01 Feb 2009

Now Krugman Wants to Repeat Smoot-Hawley Too

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In his quest to rationalize repeating the exact policies followed by Hoover and FDR, Paul Krugman has now endorsed protectionism. That’s right, the Krugman who won his Nobel (Memorial) Prize for his work on trade theory now says:

The economic case against protectionism is that it distorts incentives: each country produces goods in which it has a comparative disadvantage, and consumes too little of imported goods. And under normal conditions that’s the end of the story.

But these are not normal conditions. We’re in the midst of a global slump, with governments everywhere having trouble coming up with an effective response.

As usual, the insanity relies on an externality argument:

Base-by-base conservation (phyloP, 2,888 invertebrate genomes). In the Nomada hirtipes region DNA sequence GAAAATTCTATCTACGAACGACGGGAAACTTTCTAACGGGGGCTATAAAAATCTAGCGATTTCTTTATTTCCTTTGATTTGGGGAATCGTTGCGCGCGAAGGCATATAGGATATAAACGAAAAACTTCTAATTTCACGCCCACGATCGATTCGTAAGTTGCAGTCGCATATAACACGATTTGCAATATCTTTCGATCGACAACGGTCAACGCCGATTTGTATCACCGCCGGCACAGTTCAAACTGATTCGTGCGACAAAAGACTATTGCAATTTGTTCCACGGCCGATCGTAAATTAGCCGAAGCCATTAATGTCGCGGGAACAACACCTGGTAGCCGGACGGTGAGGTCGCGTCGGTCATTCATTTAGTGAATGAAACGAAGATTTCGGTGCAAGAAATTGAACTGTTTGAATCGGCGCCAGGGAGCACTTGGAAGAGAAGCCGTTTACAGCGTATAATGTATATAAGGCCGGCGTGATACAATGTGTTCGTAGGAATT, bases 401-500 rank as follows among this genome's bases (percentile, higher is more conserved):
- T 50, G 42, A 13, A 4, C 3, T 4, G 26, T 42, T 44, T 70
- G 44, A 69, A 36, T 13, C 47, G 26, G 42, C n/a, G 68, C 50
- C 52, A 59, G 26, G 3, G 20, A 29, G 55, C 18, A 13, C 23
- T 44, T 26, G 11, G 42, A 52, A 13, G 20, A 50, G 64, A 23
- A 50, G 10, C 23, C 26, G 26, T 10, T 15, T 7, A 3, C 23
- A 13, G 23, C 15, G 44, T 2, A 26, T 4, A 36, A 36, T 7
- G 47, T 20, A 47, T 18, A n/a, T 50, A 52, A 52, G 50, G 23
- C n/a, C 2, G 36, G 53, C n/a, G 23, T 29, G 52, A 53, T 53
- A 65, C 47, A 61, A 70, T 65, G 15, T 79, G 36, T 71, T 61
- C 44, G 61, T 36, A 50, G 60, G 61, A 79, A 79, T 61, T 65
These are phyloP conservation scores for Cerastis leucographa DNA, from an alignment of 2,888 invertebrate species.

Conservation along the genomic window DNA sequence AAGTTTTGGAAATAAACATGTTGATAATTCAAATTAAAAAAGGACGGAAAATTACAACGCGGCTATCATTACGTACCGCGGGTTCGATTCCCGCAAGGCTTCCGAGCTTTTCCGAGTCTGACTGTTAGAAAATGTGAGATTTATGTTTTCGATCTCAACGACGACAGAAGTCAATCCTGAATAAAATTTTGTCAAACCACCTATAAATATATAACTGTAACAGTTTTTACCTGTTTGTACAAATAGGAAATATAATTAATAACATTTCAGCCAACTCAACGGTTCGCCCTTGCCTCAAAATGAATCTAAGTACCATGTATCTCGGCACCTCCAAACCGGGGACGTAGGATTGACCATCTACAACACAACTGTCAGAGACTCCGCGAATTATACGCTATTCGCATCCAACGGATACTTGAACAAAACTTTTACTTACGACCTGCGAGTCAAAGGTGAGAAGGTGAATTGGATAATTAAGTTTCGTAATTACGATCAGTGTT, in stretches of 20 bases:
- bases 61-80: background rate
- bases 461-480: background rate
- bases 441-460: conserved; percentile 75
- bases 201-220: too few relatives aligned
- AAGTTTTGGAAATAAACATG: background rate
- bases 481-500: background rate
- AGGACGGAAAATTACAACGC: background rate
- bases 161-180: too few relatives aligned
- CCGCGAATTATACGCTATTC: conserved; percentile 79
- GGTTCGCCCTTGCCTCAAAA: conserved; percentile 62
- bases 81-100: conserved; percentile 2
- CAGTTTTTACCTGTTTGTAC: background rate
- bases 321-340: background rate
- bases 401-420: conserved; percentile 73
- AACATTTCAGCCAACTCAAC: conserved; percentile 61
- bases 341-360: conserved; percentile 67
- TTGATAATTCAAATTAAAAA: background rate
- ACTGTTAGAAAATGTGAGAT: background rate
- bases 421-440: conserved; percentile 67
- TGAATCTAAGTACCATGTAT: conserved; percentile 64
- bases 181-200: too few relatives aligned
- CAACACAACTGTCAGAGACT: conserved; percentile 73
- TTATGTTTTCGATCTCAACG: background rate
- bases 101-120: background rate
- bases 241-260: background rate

And one part of the problem facing the world is that there are major policy externalities. My fiscal stimulus helps your economy, by increasing your exports — but you don’t share in my addition to government debt. As I explained a while back, this means that the bang per buck on stimulus for any one country is less than it is for the world as a whole.

And this in turn means that if macro policy isn’t coordinated internationally — and it isn’t — we’ll tend to end up with too little fiscal stimulus, everywhere.

I don’t see why we’re handling this particular externality differently from all the other ones spawned on a free market. Why doesn’t the government just subsidize subsidies?

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